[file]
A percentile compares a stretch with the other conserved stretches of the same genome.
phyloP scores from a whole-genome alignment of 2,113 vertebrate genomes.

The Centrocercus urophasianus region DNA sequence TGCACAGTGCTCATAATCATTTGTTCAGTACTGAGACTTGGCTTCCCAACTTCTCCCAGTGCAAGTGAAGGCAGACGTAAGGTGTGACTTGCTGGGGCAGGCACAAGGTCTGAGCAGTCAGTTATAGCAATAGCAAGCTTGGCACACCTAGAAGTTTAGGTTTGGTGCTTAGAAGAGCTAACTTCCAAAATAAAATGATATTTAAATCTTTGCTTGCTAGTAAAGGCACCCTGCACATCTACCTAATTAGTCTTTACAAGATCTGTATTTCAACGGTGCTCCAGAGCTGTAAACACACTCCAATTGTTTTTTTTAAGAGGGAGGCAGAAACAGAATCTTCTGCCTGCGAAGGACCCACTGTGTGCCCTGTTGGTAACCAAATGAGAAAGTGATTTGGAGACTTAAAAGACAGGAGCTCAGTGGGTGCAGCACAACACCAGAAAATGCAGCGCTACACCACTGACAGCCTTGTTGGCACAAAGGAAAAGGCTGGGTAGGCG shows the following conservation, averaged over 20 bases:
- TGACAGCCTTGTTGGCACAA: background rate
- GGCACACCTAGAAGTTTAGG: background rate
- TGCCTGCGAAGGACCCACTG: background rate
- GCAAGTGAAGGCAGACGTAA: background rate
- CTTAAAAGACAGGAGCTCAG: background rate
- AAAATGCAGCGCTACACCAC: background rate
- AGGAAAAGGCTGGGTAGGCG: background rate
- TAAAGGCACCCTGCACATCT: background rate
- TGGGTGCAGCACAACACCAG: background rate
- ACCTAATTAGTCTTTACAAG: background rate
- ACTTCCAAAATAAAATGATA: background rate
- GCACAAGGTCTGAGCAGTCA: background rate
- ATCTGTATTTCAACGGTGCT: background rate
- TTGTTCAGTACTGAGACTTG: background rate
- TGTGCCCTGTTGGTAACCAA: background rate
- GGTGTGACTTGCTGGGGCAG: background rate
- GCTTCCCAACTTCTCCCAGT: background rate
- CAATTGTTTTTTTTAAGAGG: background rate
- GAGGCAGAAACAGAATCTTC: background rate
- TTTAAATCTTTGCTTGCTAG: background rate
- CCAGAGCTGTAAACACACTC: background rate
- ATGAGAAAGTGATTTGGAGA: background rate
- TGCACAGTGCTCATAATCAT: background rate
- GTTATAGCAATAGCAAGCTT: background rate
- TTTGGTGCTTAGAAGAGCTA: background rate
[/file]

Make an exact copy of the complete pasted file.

A percentile compares a stretch with the other conserved stretches of the same genome.
phyloP scores from a whole-genome alignment of 2,113 vertebrate genomes.

The Centrocercus urophasianus region DNA sequence TGCACAGTGCTCATAATCATTTGTTCAGTACTGAGACTTGGCTTCCCAACTTCTCCCAGTGCAAGTGAAGGCAGACGTAAGGTGTGACTTGCTGGGGCAGGCACAAGGTCTGAGCAGTCAGTTATAGCAATAGCAAGCTTGGCACACCTAGAAGTTTAGGTTTGGTGCTTAGAAGAGCTAACTTCCAAAATAAAATGATATTTAAATCTTTGCTTGCTAGTAAAGGCACCCTGCACATCTACCTAATTAGTCTTTACAAGATCTGTATTTCAACGGTGCTCCAGAGCTGTAAACACACTCCAATTGTTTTTTTTAAGAGGGAGGCAGAAACAGAATCTTCTGCCTGCGAAGGACCCACTGTGTGCCCTGTTGGTAACCAAATGAGAAAGTGATTTGGAGACTTAAAAGACAGGAGCTCAGTGGGTGCAGCACAACACCAGAAAATGCAGCGCTACACCACTGACAGCCTTGTTGGCACAAAGGAAAAGGCTGGGTAGGCG shows the following conservation, averaged over 20 bases:
- TGACAGCCTTGTTGGCACAA: background rate
- GGCACACCTAGAAGTTTAGG: background rate
- TGCCTGCGAAGGACCCACTG: background rate
- GCAAGTGAAGGCAGACGTAA: background rate
- CTTAAAAGACAGGAGCTCAG: background rate
- AAAATGCAGCGCTACACCAC: background rate
- AGGAAAAGGCTGGGTAGGCG: background rate
- TAAAGGCACCCTGCACATCT: background rate
- TGGGTGCAGCACAACACCAG: background rate
- ACCTAATTAGTCTTTACAAG: background rate
- ACTTCCAAAATAAAATGATA: background rate
- GCACAAGGTCTGAGCAGTCA: background rate
- ATCTGTATTTCAACGGTGCT: background rate
- TTGTTCAGTACTGAGACTTG: background rate
- TGTGCCCTGTTGGTAACCAA: background rate
- GGTGTGACTTGCTGGGGCAG: background rate
- GCTTCCCAACTTCTCCCAGT: background rate
- CAATTGTTTTTTTTAAGAGG: background rate
- GAGGCAGAAACAGAATCTTC: background rate
- TTTAAATCTTTGCTTGCTAG: background rate
- CCAGAGCTGTAAACACACTC: background rate
- ATGAGAAAGTGATTTGGAGA: background rate
- TGCACAGTGCTCATAATCAT: background rate
- GTTATAGCAATAGCAAGCTT: background rate
- TTTGGTGCTTAGAAGAGCTA: background rate